Photos: The many faces of solar power
Start-up Konarka is one of several companies using nanotechnology to make photovoltaic material that doesn't require silicon. Konarka says its plastic strips, once commercially available, will be flexible enough for a wide range of applications.
Like other solar companies, Konarka envisions flexible solar material that can be used widely, such as attached to an outdoor awning to generate electricity. The company is developing portable, electricity-generating buildings for the Army.
Energy Innovations, an Idealab company, is developing solar "concentrators" that use mirrors and lenses to intensify the light and generate more electricity from solar panels. The company's Sunflower product is designed specifically for flat-roof buildings such as warehouses and large stores.
A design of Energy Innovation's concentrator shows how light reflects from mirrors close to the ground and shines on a silicon solar cell above, which is cooled by fans. The design concentrates the light 25 times, cutting down on the amount of expensive silicon needed. The mirrors move to follow the sun.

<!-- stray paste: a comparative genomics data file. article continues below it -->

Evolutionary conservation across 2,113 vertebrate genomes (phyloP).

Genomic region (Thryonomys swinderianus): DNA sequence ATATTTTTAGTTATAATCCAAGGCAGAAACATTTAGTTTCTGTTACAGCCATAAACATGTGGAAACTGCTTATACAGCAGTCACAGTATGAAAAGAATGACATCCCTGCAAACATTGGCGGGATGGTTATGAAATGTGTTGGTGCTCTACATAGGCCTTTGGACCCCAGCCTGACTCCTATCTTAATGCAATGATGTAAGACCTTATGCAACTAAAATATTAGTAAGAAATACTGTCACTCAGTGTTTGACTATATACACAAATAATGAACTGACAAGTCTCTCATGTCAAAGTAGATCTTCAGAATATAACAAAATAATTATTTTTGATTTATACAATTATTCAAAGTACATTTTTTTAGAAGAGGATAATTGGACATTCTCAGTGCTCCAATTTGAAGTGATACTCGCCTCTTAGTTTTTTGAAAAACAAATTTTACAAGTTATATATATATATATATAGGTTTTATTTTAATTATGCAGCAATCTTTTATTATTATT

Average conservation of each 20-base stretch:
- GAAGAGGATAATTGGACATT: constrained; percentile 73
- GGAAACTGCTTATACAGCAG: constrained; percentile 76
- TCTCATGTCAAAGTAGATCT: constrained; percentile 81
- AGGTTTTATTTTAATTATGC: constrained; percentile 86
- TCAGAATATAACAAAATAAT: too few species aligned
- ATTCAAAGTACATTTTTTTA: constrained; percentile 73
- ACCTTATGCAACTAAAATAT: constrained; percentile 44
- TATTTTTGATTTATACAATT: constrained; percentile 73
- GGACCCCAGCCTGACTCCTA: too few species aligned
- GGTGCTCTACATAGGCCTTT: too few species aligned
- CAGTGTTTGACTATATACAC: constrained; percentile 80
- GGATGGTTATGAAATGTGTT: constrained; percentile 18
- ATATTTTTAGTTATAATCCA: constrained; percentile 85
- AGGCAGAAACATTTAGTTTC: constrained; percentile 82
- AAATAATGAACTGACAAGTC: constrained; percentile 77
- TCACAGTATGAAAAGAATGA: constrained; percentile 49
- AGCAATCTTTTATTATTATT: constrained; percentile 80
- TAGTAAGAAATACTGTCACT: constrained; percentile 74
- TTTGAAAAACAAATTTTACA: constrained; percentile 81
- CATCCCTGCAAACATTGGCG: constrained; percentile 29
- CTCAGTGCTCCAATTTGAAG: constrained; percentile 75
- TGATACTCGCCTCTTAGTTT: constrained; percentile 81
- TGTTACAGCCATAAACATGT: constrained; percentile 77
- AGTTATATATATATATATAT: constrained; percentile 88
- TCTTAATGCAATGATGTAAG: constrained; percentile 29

PARC solar concentrators
Using its research in optics and manufacturing, Xerox's Palo Alto Research Center is partnering with SolFocus to build glass solar concentrators that rotate during the day to face the sun directly. Over the next two years, about 2 megawatts of power generation from this project are slated to be installed and tested.
Stirling Engine Systems is building large dishes that concentrate the sun's rays to drive a mechanical engine. The company is under contract to build an array of dishes capable of generating 500 megawatts of electricity.
With rising electricity prices, traditional silicon-based solar photovoltaic panels are being used more widely. FedEx recently installed nearly 1 megawatt of local power generation at its Oakland, Calif., airport location.
PowerLight, which manufactures solar panels, is developing roofing tiles that can generate electricity. The company hopes to build partnerships with building companies.
Aided by government incentives, solar electricity in Germany is booming. This installation in the Bavarian town of Guenching is one of three sites that together have been dubbed the largest "solar park," capable of generating 10 megawatts.
The solar panels used at Ridge Vineyards in Healdsburg, Calif., are designed to complement the building's architecture.